Updated: Jan. 20
LBHS basketball and wrestling competitions resume as COVID cases drop
By Marcy Stamper
After a six-day suspension of high school basketball and wrestling competition because of a high number of COVID cases, games are back on as of Thursday (Jan. 20), Liberty Bell Athletic Director Michael Wilbur said in a letter to athletes and school families Wednesday night.
The decision to resume competition came after Wilbur and Liberty Bell High School Principal Crosby Carpenter met with team captains for both the boys’ and girls’ basketball programs at the captains’ request. The captains acknowledged the challenges, but “spoke powerfully to the importance of basketball in their lives and their desire to return to competition in the safest manner possible,” Wilbur said in the letter.
A downward trend in positive COVID cases among athletes and the return of a substantial number from isolation or quarantine helped inform the decision to resume play, Wilbur said.
“While we’re certainly not out of the woods yet, we’re moving forward after deliberating carefully, with a renewed confidence that we can continue athletics without jeopardizing our ability to maintain in-person instruction for all of our students,” he said.
The school also changed its policy on spectators, who’d been banned from attending games as part of the suspension as a measure of additional caution. Attendance will be limited to home fans and all will be required to wear masks.
COVID testing for all athletes in winter sports will move back to three times per week as mandated by state rules for K-12 athletics.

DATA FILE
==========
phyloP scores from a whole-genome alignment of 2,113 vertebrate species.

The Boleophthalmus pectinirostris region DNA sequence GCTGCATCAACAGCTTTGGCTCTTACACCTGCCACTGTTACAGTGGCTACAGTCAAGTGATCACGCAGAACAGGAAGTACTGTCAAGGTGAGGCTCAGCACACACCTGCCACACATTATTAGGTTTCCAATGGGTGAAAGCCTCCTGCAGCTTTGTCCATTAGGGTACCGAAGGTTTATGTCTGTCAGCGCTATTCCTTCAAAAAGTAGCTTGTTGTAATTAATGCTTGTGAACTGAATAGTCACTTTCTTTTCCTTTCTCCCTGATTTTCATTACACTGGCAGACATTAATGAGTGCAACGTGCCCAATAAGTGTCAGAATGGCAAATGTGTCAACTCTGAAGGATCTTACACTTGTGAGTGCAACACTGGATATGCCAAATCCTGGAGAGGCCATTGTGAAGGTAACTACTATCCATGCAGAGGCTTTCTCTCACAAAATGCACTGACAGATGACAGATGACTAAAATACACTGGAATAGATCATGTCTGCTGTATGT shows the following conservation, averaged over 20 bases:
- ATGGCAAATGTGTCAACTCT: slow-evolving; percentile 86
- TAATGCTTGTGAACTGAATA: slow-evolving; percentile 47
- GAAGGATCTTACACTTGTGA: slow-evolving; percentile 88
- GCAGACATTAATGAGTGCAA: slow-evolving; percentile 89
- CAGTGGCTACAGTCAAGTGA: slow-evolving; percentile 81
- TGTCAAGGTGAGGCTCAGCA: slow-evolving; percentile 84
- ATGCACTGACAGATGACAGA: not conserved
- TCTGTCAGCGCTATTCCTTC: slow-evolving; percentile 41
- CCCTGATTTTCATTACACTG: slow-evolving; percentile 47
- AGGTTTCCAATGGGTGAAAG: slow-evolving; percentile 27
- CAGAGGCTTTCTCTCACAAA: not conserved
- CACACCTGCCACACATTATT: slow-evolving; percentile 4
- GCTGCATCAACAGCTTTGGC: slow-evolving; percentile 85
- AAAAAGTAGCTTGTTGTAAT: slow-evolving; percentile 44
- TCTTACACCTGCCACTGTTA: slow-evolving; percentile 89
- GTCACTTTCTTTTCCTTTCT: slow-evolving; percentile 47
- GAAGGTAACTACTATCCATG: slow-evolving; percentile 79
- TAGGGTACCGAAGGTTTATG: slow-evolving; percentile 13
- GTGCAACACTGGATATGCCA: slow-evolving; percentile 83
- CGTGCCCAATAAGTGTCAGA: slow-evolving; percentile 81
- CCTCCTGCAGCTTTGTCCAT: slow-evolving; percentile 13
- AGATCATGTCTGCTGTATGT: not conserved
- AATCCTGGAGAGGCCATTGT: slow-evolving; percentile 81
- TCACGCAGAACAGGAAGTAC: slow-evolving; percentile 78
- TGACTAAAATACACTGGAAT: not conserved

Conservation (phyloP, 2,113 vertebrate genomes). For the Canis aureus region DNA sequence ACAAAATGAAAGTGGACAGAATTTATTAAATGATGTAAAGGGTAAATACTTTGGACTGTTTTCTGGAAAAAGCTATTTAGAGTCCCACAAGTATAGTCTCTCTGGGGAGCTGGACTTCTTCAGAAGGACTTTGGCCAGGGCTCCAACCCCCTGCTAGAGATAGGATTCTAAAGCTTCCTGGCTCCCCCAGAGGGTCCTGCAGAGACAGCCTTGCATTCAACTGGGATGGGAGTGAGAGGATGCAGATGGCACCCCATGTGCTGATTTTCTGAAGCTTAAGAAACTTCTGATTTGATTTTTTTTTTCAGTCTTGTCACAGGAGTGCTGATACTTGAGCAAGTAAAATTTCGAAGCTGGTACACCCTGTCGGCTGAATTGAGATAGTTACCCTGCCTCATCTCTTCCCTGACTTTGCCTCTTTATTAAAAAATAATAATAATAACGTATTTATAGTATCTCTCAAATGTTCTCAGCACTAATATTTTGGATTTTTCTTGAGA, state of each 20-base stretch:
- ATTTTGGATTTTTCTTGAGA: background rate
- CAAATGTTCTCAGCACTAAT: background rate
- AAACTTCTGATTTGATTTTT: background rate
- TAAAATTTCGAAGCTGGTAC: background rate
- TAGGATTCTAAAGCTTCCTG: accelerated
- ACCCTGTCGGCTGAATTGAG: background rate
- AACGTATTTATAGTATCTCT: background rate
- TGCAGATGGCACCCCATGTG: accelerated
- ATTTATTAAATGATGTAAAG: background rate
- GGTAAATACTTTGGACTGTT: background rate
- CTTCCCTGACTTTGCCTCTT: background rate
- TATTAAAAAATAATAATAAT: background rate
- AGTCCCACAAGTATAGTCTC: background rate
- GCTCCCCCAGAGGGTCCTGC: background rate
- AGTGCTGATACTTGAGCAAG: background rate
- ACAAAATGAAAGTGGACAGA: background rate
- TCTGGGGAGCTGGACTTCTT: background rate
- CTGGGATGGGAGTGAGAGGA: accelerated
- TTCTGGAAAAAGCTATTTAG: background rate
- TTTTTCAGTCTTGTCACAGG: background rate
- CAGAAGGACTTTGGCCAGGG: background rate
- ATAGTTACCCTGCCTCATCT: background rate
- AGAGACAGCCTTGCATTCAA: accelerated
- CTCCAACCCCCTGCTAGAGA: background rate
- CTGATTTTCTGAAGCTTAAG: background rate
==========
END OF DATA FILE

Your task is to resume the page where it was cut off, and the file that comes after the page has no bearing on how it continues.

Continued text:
The first games – basketball at Manson and girls’ wrestling at Othello – are on Friday (Jan. 21). The school is rescheduling games affected by the temporary suspension.
The district will reassess the spectator policy on Jan. 26.
High school basketball games and wrestling matches have been put on hold for at least a week because of increasing COVID infections among student athletes and coaches.
Methow Valley Superintendent Tom Venable made the decision to suspend athletic competition through Thursday (Jan. 20). Coaches, athletes and parents were notified by Athletic Director Michael Wilbur on Friday (Jan. 14). The suspension affects home and away games.
The district will re-evaluate the situation and hopes to resume play on Friday (Jan. 21). Even if it’s safe to resume athletics later this week, spectators will not be allowed to attend home games.
Venable made the decision with a focus on the district’s primary goal – to promote the health and wellness of the community and keep schools open to support all students, he said. He and Wilbur said it wasn’t an easy decision.
The suspension wasn’t required by Okanogan County Public Health, but the school district consulted with Okanogan County Community Health Director Lauri Jones and Health Officer James Wallace, who said the decision was timely and prudent, Venable said.
Jones and Wallace have been consulting with all school districts and school nurses in the county about the recent rise in COVID cases, Wallace said by email.
“MVSD [the Methow Valley School District] has been impressive in their response to the pandemic from the beginning and has consistently made decisions with the priority of protecting students and staff and doing all that they can to preserve in-person learning,” Wallace said. “They saw significant [COVID] increases in athletic participants (students and staff) this week that surpassed anything they experienced with Delta.”